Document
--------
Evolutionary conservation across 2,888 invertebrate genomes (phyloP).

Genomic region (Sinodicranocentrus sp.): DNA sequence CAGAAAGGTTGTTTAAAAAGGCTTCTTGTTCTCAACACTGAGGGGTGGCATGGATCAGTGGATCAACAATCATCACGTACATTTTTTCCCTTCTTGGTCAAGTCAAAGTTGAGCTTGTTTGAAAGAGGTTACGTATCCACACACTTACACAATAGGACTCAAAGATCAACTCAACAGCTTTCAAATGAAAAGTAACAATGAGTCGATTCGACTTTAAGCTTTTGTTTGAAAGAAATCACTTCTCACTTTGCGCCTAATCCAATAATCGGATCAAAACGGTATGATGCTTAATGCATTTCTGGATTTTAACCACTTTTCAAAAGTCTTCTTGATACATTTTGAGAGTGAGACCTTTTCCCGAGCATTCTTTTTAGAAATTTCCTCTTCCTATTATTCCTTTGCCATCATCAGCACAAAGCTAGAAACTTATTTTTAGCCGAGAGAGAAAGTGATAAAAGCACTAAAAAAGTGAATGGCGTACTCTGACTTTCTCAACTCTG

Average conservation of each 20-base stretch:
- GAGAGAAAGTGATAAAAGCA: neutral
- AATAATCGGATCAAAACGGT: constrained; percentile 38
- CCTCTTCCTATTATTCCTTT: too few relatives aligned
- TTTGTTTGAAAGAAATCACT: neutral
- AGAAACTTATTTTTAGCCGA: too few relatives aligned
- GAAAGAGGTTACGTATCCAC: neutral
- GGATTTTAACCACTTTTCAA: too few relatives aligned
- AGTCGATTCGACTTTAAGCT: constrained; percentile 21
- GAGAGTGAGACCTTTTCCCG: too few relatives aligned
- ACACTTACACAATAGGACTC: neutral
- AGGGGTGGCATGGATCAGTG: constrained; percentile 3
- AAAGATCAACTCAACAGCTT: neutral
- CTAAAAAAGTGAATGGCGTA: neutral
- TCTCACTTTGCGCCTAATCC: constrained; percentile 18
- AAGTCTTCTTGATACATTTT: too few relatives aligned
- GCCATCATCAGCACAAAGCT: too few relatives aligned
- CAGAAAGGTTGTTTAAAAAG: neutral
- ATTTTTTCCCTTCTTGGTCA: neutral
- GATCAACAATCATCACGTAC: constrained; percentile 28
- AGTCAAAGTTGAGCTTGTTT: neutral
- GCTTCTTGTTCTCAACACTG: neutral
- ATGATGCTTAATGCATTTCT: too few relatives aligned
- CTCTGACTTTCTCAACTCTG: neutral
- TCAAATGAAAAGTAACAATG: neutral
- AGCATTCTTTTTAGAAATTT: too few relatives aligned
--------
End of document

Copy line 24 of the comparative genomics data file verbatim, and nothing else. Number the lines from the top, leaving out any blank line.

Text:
- GCTTCTTGTTCTCAACACTG: neutral